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Adamd

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#8
Don't always click the links, but he proved that there is little difference.

Thanks for posting :)
 

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#9
Well, one of the things that causes vista to hog resources is the video. Thus, if you have a good video card, which is pretty much standard nowadays, it would make the machine perform better. What happens is vista distributes a lot of the graphics processing into the video card to relieve the processor of other tasks. So having a good video card is one of the keys to a well performing Vista machine. It would be interesting to note that the tests you did probably involved a computer that had a decent video card, if I would imagine.

Regarding Microsoft windows on machines in hospitals, windows based software is used a lot to control machines because it has many of the technologies already built into the operating systems that interface with much of the off-the-shelf hardware as well as being able to be customizable by engineers who build systems based on embedded computers. Although at this point, most of them are not using vista per say, but all running other operating systems like windows NT, windows 2000 and maybe windows XP in certain cases. It takes a little while for everything to be shaken out of a new OS before it could be used for something that is dangerous or may involve lives.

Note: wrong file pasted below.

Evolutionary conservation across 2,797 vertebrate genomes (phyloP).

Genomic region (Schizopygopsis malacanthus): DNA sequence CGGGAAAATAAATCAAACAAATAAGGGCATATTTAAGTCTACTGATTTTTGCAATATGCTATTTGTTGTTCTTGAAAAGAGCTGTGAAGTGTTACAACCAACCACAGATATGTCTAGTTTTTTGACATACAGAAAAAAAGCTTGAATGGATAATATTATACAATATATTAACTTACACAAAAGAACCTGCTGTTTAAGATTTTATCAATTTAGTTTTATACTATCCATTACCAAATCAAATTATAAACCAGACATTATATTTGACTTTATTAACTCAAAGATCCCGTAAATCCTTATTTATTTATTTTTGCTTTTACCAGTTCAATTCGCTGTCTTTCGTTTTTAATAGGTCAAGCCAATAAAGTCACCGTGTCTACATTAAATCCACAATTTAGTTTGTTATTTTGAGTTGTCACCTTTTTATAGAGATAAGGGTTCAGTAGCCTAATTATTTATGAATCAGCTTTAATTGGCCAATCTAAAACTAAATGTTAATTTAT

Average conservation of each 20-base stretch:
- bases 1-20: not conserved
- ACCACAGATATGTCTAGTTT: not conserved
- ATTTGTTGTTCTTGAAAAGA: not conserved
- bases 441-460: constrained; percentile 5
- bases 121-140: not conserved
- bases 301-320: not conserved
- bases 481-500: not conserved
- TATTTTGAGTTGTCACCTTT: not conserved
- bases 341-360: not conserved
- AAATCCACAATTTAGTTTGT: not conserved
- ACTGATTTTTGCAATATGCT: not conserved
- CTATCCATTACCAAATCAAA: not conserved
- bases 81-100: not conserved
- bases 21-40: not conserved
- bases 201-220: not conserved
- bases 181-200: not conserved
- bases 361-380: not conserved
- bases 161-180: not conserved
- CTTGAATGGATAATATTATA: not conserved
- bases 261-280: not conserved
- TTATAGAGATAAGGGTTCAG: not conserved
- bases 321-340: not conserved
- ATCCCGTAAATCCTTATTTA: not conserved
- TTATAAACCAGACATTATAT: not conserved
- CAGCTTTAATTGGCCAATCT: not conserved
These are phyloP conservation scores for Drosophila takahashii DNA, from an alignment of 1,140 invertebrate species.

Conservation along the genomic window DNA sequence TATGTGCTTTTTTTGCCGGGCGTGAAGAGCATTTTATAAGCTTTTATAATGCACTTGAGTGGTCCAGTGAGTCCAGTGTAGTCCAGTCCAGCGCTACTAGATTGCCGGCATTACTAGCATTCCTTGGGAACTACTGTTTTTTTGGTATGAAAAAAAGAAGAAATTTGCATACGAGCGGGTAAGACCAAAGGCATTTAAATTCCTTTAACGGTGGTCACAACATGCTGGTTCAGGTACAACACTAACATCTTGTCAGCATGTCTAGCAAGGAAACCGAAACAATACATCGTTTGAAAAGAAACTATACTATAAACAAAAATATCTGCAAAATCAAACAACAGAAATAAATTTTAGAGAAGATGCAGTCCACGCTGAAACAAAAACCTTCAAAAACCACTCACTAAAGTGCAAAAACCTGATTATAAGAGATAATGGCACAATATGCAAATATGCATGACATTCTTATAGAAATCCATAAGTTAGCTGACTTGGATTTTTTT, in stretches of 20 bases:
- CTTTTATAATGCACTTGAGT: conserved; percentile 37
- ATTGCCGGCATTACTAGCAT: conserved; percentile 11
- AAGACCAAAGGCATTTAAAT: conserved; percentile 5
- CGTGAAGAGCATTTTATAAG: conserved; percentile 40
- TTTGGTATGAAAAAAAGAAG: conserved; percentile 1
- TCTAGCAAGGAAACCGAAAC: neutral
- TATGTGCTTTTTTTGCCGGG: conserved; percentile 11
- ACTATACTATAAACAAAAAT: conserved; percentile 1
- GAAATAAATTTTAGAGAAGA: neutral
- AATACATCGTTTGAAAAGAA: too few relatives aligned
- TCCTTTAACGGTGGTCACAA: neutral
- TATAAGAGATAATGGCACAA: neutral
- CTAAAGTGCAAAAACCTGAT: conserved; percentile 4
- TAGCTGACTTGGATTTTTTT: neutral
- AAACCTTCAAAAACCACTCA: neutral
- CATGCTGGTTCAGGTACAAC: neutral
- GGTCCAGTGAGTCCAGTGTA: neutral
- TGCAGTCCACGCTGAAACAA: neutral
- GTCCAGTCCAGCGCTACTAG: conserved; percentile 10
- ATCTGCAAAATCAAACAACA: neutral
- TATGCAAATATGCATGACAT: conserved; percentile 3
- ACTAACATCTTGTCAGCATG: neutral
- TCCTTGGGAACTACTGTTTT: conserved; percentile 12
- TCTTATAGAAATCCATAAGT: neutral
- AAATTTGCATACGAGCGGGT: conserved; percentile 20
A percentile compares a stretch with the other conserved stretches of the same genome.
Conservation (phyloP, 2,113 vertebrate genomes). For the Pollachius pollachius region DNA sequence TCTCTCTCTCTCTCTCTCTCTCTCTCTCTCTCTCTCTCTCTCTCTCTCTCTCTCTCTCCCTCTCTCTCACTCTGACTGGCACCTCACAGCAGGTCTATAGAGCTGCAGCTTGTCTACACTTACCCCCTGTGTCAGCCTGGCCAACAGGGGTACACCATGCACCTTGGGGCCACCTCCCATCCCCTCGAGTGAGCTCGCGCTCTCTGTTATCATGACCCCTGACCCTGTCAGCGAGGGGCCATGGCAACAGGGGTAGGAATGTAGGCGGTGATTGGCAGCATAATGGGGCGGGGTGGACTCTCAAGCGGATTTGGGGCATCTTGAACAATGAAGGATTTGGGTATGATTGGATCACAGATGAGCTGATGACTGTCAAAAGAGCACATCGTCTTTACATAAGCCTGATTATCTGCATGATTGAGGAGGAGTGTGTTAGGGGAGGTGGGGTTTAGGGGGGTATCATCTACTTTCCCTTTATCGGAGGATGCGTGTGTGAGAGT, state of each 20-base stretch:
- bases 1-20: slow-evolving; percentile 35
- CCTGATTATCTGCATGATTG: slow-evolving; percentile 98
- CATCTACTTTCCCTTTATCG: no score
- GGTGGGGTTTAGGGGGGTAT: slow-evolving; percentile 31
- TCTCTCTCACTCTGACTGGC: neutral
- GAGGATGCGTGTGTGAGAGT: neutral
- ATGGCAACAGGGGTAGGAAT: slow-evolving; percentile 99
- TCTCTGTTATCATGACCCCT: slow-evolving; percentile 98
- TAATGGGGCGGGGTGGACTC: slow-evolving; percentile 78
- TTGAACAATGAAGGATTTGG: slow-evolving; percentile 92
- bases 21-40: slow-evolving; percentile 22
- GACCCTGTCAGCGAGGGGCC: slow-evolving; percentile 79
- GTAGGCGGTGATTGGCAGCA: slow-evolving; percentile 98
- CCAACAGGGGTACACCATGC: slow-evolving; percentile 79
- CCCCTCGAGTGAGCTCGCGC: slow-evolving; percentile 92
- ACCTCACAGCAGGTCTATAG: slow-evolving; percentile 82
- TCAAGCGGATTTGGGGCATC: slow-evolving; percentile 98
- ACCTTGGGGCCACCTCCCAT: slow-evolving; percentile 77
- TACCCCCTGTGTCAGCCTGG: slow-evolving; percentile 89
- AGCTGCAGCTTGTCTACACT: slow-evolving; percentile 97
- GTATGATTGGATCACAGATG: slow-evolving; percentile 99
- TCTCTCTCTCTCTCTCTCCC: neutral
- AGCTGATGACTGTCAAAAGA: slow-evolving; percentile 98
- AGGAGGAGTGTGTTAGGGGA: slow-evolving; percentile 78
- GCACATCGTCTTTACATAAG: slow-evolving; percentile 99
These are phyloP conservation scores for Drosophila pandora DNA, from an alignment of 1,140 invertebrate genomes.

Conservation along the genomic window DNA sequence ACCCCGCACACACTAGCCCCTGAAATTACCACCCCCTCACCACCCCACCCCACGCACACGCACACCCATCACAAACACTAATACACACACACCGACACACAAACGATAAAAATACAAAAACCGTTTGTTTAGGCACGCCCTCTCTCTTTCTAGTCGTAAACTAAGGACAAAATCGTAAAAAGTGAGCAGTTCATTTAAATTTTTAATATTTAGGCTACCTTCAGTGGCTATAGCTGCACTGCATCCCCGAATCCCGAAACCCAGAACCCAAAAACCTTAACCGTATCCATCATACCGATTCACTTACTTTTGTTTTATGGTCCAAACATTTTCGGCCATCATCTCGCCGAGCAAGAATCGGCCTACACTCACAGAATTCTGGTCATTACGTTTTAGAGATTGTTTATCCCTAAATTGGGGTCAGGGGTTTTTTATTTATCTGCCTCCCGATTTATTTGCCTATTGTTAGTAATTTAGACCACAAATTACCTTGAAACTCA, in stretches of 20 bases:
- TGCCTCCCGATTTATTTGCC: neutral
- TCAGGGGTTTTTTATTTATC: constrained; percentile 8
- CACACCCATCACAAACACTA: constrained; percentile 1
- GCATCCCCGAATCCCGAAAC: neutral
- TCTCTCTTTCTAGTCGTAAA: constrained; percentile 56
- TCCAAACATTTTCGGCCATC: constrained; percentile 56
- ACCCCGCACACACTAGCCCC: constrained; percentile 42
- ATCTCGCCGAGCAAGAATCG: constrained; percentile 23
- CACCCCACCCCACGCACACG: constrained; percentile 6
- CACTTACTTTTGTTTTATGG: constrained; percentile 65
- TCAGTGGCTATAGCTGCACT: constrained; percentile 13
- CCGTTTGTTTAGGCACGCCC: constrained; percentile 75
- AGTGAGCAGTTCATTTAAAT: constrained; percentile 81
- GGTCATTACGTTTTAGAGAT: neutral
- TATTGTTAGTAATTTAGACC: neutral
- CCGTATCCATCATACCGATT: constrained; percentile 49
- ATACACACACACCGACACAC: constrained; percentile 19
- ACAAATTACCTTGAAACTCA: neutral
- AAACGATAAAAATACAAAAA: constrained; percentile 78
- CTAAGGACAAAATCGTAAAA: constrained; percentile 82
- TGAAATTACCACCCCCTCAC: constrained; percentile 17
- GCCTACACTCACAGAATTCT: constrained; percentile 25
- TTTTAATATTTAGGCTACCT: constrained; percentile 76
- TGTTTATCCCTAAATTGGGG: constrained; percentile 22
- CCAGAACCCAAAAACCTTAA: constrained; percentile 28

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eggyuk

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#10
I do find it funny and really Odd that Apple focuses so much on what Vista CAN'T do and they NEVER and I mean that I have never seen an Ad about OSX that says what it's better at then Vista.
I was in an Apple Store not too long ago with a friend who was thinking of buying an iMAc. I went up to the salesman and said why should my friend buy a Mac? He said "well you can make professional dvds and photo albums"
"You can do that on a pc"
"OK well you can listen to your music and watch films and view photos through Frontrow"
"You can do that in Media Centre"
"You will never get viruses or spyware"
"I haven't had a virus on my Windows system for as long as I can remember"
"Macs look really cool"
"You can get a really nice looking PC if thats what floats your boat plus it will be way cheaper"

Needless to say we left without buying anything.

Now I've played on OSX quite a bit and truthfully I quite like it but I would never consider switching to it because its too restrictive. I want to be able to pick the components I want and not have to take out a loan to pay for them.

The main thing that attracted me to OSX was the looks and that was when I was on XP but now with Vista the looks are enough to make me consider switching.
 

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Adamd

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#11
I do find it funny and really Odd that Apple focuses so much on what Vista CAN'T do and they NEVER and I mean that I have never seen an Ad about OSX that says what it's better at then Vista.